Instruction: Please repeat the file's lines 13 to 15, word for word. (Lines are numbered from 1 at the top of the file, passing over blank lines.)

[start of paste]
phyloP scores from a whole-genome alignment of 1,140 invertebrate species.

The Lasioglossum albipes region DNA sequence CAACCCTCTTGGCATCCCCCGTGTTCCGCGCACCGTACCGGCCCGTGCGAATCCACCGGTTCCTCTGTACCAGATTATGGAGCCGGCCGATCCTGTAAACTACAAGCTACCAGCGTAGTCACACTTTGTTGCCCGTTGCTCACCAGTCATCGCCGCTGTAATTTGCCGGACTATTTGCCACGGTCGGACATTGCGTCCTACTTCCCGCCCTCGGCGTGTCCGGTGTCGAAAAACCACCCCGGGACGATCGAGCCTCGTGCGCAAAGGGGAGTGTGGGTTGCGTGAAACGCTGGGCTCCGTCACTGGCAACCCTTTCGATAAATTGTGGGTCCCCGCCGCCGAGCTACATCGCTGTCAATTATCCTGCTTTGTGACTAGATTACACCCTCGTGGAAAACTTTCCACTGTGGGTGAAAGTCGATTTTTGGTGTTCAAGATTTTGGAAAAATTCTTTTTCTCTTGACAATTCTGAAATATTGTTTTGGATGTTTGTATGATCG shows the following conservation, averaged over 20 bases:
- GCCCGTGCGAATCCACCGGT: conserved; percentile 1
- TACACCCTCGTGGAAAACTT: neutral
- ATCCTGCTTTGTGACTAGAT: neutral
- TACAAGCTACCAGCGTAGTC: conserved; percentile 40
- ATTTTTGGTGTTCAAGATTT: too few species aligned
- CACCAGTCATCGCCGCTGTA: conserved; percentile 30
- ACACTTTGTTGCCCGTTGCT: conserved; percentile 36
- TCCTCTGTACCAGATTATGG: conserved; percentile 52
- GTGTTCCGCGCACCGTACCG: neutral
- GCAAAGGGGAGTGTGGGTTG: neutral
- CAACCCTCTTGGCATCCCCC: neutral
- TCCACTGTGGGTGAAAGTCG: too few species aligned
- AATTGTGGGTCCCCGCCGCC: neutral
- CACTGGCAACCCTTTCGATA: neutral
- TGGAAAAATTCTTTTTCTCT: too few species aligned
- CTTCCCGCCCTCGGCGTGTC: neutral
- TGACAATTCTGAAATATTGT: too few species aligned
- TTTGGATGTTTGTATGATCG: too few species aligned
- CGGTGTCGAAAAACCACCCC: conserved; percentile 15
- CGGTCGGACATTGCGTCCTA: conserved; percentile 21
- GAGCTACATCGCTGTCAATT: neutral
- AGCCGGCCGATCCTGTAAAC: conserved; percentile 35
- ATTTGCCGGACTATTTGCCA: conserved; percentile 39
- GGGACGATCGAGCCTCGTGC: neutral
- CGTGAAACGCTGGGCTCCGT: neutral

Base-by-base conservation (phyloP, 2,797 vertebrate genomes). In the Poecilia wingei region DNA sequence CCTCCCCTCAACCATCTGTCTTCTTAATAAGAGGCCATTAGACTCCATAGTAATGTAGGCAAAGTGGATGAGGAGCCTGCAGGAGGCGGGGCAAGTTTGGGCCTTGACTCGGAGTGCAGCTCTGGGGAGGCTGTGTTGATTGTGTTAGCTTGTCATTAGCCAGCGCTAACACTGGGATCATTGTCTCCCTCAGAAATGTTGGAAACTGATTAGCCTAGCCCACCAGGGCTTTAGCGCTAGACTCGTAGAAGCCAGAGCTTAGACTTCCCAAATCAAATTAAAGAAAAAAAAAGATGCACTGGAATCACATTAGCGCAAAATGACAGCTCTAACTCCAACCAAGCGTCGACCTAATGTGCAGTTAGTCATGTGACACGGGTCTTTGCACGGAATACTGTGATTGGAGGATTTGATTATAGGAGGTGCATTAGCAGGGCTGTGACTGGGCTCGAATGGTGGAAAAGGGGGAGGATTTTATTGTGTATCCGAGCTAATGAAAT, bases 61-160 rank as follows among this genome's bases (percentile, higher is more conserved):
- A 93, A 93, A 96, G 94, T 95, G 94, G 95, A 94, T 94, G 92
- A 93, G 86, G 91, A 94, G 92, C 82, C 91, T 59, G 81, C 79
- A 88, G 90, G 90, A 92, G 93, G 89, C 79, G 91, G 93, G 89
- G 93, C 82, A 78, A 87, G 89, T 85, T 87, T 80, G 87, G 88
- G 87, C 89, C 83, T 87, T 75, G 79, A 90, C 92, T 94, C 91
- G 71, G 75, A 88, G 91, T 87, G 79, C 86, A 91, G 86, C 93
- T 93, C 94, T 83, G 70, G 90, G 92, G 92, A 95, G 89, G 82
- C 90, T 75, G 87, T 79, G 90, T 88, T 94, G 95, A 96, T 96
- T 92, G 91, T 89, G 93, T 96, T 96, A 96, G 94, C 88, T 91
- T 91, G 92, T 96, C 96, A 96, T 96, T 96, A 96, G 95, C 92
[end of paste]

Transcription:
- CAACCCTCTTGGCATCCCCC: neutral
- TCCACTGTGGGTGAAAGTCG: too few species aligned
- AATTGTGGGTCCCCGCCGCC: neutral